This Blog Talks About…
- Joints throughout the body have little, fluid-filled sacs called bursae that reduce friction between themselves and other bones, muscles and tendons.
- Bursitis is inflammation of those fluid-filled sacs that can cause pain, decrease mobility and detrimentally effect hip function.
- The pain management specialists at American Spine discuss the causes, symptoms and treatment options for bursitis of the hip.
Causes of Bursitis of the Hip
There are two major bursae of the hip (the trochanteric bursa and ischial bursa) that when inflamed, can become infected and cause significant pain. The team at American Spine administer different treatment options depending on the type of bursitis a patient has: noninfectious vs. infectious. Although uncommon, infectious bursitis can happen and may require a minimally invasive procedure like aspiration or medication. Either type can be caused by either a soft-tissue trauma, strain of the hip or a condition like arthritis or gout.
Symptoms of Bursitis of the Hip
Noninfectious bursitis is the most common cause of hip pain and may cause the following symptoms:
- Dull or burning pain of the outer hip, back of the hip or upper buttock area
- Discomfort when sitting on hard surfaces for an extended period of time
- Difficulty sleeping on the side causing pain
- Difficulty climbing up stairs
- Pain that worsens with activity
Treatment for Bursitis of the Hip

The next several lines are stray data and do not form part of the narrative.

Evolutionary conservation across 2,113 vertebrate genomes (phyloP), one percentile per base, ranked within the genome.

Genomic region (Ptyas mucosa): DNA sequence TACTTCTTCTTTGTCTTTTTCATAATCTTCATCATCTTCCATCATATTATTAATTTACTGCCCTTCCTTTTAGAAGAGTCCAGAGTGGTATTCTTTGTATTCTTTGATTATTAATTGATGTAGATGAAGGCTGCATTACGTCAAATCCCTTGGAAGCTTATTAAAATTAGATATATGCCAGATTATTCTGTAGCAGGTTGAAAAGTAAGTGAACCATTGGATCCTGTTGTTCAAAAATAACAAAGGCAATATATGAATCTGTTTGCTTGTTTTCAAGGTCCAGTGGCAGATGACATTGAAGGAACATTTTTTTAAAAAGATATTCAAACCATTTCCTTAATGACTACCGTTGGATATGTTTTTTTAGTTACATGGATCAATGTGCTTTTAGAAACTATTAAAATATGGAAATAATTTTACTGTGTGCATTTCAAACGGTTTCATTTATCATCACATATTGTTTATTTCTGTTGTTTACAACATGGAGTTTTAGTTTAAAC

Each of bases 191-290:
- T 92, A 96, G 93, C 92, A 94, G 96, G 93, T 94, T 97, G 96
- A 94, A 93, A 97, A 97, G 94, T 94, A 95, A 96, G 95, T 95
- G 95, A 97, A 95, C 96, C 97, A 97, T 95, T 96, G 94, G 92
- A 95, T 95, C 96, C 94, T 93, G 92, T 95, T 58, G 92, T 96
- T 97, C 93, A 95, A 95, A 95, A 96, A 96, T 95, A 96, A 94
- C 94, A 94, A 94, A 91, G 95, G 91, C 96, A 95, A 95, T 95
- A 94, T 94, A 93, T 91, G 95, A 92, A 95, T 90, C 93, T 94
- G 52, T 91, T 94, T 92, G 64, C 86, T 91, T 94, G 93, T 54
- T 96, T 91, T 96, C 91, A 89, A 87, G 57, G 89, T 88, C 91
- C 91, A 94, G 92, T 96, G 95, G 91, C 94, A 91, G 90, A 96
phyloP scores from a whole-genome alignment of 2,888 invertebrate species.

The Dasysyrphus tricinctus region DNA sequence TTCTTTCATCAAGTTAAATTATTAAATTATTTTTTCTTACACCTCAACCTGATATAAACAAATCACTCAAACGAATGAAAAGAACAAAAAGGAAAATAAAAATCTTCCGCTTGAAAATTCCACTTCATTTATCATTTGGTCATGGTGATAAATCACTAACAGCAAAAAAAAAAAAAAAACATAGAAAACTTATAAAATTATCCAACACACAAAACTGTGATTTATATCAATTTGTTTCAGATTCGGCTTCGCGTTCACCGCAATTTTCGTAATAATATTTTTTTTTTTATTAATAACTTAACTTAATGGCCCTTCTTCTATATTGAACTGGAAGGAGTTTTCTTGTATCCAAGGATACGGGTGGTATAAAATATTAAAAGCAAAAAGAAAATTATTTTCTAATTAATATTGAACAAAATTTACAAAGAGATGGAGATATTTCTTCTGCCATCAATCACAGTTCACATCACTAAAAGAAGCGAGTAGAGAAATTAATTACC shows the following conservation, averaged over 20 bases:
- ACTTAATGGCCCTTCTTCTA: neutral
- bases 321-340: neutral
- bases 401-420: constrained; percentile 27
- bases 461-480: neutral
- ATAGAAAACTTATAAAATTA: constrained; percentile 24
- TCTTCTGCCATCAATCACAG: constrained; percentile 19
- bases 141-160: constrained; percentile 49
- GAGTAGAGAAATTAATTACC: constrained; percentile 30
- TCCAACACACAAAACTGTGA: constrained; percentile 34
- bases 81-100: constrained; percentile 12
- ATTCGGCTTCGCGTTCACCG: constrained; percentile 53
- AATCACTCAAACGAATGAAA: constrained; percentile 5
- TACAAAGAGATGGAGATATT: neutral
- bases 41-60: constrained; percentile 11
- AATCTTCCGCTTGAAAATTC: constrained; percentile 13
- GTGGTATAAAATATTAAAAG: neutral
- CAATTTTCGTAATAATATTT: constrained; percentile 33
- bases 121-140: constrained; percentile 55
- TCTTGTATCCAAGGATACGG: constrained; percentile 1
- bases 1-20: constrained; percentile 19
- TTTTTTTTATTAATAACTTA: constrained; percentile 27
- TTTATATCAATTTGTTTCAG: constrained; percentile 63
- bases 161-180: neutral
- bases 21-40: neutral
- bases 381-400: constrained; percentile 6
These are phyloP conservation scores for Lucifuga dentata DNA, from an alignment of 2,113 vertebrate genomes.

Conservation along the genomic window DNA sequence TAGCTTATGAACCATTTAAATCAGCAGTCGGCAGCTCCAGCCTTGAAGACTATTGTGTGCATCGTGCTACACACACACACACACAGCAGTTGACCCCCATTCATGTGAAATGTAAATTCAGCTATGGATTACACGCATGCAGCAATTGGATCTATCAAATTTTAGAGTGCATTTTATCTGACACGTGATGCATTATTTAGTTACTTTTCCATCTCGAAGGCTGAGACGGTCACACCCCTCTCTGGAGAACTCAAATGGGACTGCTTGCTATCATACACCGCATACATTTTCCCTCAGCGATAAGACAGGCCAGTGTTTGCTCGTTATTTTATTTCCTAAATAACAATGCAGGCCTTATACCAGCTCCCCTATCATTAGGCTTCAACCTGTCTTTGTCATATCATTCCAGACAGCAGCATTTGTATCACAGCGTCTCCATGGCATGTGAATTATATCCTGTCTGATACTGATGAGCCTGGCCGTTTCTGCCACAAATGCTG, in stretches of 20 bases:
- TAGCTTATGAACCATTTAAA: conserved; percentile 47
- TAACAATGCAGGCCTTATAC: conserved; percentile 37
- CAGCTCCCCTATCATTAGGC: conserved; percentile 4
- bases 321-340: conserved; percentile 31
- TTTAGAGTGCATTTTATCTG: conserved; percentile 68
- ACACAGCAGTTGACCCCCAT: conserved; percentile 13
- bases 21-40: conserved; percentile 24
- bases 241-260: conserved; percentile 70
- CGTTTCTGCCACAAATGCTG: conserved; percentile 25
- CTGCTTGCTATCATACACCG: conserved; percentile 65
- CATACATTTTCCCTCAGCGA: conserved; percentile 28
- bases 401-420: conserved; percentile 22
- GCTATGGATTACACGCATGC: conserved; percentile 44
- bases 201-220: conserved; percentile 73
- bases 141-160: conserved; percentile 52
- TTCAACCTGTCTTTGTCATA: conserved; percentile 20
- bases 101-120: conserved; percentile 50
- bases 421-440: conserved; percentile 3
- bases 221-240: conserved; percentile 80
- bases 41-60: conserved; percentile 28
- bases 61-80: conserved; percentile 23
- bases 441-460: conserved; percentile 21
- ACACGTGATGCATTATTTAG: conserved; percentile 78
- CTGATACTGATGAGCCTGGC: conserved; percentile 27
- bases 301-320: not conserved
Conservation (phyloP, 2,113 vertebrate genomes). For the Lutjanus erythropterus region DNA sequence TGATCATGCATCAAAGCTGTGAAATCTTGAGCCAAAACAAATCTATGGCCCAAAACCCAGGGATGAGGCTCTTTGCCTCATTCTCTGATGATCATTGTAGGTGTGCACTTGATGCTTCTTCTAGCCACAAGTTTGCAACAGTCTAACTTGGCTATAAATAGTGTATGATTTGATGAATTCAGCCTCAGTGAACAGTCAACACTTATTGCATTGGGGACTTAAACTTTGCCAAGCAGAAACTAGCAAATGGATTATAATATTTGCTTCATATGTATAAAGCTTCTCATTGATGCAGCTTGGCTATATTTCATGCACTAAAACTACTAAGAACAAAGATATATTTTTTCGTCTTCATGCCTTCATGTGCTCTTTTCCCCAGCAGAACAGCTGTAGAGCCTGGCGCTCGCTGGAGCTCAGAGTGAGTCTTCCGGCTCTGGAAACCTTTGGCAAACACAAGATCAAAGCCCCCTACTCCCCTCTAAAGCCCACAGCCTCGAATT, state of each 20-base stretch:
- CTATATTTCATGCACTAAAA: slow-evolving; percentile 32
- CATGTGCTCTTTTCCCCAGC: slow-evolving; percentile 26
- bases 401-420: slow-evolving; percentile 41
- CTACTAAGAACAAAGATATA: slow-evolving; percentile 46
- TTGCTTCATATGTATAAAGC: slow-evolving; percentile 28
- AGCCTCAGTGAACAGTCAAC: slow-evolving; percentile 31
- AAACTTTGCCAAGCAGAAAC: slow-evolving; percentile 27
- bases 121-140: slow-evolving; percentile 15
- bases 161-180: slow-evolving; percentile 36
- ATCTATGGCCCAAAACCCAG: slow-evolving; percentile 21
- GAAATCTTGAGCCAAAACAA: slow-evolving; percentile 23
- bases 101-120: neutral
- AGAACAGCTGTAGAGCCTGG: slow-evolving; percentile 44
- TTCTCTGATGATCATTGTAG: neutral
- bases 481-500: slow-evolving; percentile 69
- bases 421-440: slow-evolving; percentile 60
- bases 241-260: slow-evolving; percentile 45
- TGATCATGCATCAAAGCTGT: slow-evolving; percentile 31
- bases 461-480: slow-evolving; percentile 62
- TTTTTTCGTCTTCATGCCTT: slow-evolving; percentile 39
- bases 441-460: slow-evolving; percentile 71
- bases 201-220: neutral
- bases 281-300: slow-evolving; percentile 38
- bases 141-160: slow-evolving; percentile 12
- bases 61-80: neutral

Before a physician at American Spine can recommend a treatment option, he’ll have to perform a clinical evaluation, x-ray or administer a diagnostic injection. After bursitis of the hip has been confirmed, doctors will either recommend rest and a cold compress, a non-steroidal anti-inflammatory pain medication (NSAID) or corticosteroid injection.
At American Spine, we are dedicated to treating chronic pain and spine conditions. Offering the latest in minimally invasive spine surgery and other effective treatment options, American Spine is the leading pain physician group of California. For more information or to schedule an appointment, please call us at (951)-734-PAIN (7246).
The advice and information contained in this article is for educational purposes only, and is not intended to replace or counter a physician’s advice or judgment. Please always consult your physician before taking any advice learned here or in any other educational medical material.